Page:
Kastamonu Medical Journal regularly publishes internationally qualified issues in the field of Medicine in the light of up-to-date information.

EndNote Style
Original Article
Assessment of first-time attendees at a pain clinic using a pain inventory tool
Aims: Pain presents a complex challenge affecting the quality of life of over a million adults annually. Understanding the variety and distribution of pain types is vital for effective management and intervention strategies. This study aimed to assess the characteristics and distribution of pain among first-time attendees at a pain clinic using the Brief pain inventory (BPI).
Methods: A cross-sectional survey was conducted with 100 adult outpatients at the pain clinic of the İstanbul Training and Research Hospital from July to November 2012. The BPI was administered face-to-face and demographic data were collected. Individuals under 18 years of age, mentally retarded, previous pain clinic attendance, cancer pain, or diagnosed rheumatic diseases was excluded. Written informed consent was obtained from all participants. Descriptive statistics were used to describe the means, standard deviations, and frequency distributions.
Results: The study included 100 adult patients with a mean age of 46.4, predominantly female (65%), who sought treatment for various pain complaints at a pain clinic. The majority reported throbbing (41% knee, 31% lumbar, and 65% shoulder) and exhausting pain (74% knee, 73% lumbar, and 65% shoulder), with significant proportions experiencing constant pain, especially in the knee (82%) and lumbar region (81%). Regular analgesic use was noted in 54% of the patients, with 65% requiring daily medication, indicating high demand for pain management. Despite treatment, 90% expressed the need for stronger pain relief and 50% reported side effects from analgesics. Various nonpharmacological methods have been used, such as hot compression (38%) and relaxation techniques (30%).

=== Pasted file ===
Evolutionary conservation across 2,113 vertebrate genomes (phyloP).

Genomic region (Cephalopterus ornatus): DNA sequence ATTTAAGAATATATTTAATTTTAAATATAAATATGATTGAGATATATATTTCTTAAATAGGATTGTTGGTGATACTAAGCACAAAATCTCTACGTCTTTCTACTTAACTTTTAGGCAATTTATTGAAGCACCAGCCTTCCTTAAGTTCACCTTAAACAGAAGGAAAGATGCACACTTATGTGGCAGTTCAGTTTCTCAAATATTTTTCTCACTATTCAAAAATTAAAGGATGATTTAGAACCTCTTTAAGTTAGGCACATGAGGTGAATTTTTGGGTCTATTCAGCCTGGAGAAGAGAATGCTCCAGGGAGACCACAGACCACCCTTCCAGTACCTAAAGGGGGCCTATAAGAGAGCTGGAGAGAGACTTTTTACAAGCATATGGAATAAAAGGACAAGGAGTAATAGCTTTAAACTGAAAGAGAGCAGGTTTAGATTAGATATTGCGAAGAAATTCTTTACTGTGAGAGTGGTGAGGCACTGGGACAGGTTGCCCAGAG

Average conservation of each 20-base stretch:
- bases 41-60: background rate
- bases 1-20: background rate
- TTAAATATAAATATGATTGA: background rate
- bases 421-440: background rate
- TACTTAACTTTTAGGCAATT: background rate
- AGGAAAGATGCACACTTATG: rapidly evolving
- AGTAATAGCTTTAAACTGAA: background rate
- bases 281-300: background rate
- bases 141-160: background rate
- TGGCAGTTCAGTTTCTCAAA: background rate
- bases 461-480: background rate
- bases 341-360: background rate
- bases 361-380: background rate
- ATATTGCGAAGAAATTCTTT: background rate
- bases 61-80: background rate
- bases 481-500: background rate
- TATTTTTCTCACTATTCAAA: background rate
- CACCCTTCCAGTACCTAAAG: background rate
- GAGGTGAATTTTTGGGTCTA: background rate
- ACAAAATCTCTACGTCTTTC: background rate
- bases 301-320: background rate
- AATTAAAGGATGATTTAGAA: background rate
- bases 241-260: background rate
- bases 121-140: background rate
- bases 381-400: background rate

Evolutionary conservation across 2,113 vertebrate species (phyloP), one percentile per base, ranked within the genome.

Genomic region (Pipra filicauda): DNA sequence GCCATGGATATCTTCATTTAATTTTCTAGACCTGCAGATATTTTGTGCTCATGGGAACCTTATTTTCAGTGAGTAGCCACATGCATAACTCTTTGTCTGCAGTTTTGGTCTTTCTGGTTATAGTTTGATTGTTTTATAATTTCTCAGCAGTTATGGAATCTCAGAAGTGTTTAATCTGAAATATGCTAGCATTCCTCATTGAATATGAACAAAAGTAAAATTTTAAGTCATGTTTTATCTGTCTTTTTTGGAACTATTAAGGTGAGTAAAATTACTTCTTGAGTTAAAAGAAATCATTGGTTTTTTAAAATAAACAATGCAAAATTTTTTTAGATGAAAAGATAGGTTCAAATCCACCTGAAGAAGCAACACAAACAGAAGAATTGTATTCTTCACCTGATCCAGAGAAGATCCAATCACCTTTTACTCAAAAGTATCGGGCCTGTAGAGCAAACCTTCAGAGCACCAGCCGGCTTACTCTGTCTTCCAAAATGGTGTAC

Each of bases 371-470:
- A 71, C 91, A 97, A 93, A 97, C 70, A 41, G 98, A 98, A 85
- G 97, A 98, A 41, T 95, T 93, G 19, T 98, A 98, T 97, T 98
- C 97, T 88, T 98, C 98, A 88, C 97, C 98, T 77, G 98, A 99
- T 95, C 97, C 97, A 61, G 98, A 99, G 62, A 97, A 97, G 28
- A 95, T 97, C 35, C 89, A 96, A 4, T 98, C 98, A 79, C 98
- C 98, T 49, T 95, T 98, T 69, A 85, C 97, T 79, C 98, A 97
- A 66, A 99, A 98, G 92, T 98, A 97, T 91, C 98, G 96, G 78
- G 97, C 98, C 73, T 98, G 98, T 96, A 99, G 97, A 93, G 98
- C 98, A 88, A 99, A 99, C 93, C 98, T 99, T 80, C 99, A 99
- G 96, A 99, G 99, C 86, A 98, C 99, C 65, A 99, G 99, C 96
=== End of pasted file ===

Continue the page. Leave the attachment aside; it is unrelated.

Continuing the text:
Conclusion: The study reveals the significant pain burden among first-time pain clinic patients, with throbbing and exhausting sensations prevalent in knee and lumbar regions. The extensive use of analgesics and need for stronger pain relief indicate ongoing pain management challenges. The adoption of nonpharmacological methods highlights the need for a multifaceted approach. These findings emphasize the necessity of tailored, multidimensional pain management strategies for enhanced patient care and quality of life.

1. Institute of Medicine (US) Committee on Advancing Pain Research, Care,and Education.Relieving Pain in America: A Blueprint for TransformingPrevention, Care, Education, and Research. Washington (DC): NationalAcademies Press (US); 2011.
2. Cohen SP, Vase L, Hooten WM. Chronic pain: an update on burden, bestpractices, and new advances. Lancet. 2021;397(10289):2082-2097.
3. Apkarian AV, Bushnell MC, Treede RD, Zubieta JK. Human brainmechanisms of pain perception and regulation in health and disease. EurJ Pain. 2005;9(4):463-484.
4. Jensen MP, Ehde DM, Day MA. The behavioral activation and inhibitionsystems: implications for understanding and treating chronic pain. J Pain.2016;17(5):529.e1-529.e18.
5. Duncan G. Mind-body dualism and the biopsychosocial model of pain:what did Descartes really say? J Med Philos. 2000;25(4):485-513.
6. Cleeland C, Ryan K. Pain assessment: global use of the Brief PainInventory. Ann Acad Med Singap. 1994;23(2):129-138.
7. Visentin M, Zanolin E, Trentin L, Sartori S, de Marco R. Prevalence andtreatment of pain in adults admitted to Italian hospitals. Eur J Pain. 2005;9(1):61-67.
8. Hasse LA, Ritchey PN, Smith R. Predicting the number of headache visits bytype of patient seen in family practice. J Headache Pain. 2002;42(8):738-746.
9. Sertel Berk HÖ, Bahadır G. The experience of chronic pain and painbeliefs. Agri. 2007;19(4):5-15.
10. Kuehn B. Chronic pain prevalence. JAMA. 2018;320(16):1632.
11. Meucci RD, Fassa AG, Faria NMX. Prevalence of chronic low back pain:systematic review. Rev Saude Publica. 2015;49:1.
12. Karaman H, Kavak GÖ. Ağrı kliniğimizin bir yıllık olgu analizi. Pam MedJ. 2010;3(1):17.
13. Nakamura M, Toyama Y, Nishiwaki Y, Ushida T. Prevalence andcharacteristics of chronic musculoskeletal pain in Japan. J Orthop Sci.2011;16(4):424-432.
14. Fujii T, Matsudaira K. Prevalence of low back pain and factors associatedwith chronic disabling back pain in Japan. Eur Spine J. 2013;22(2):432-438.
15. Sadeghian F, Raei M, Ntani G, Coggon D. Predictors of incident andpersistent neck/shoulder pain in Iranian workers: a cohort study. PLoSOne. 2013;8(2):e57544.
16. Leggett LE, Soril LJ, Lorenzetti DL, et al. Radiofrequency ablation forchronic low back pain: a systematic review of randomized controlledtrials. Pain Res Manag. 2014;19(5):e146-e153.
17. Elliot AM, Smith BH, Hannaford PC, Smith WC, Chambers WA. Thecourse of chronic pain in the community; results of a 4-year follow-upstudy. Pain. 2002;99(1-2):299-307.
Volume 4, Issue 2, 2024
Page : 68-72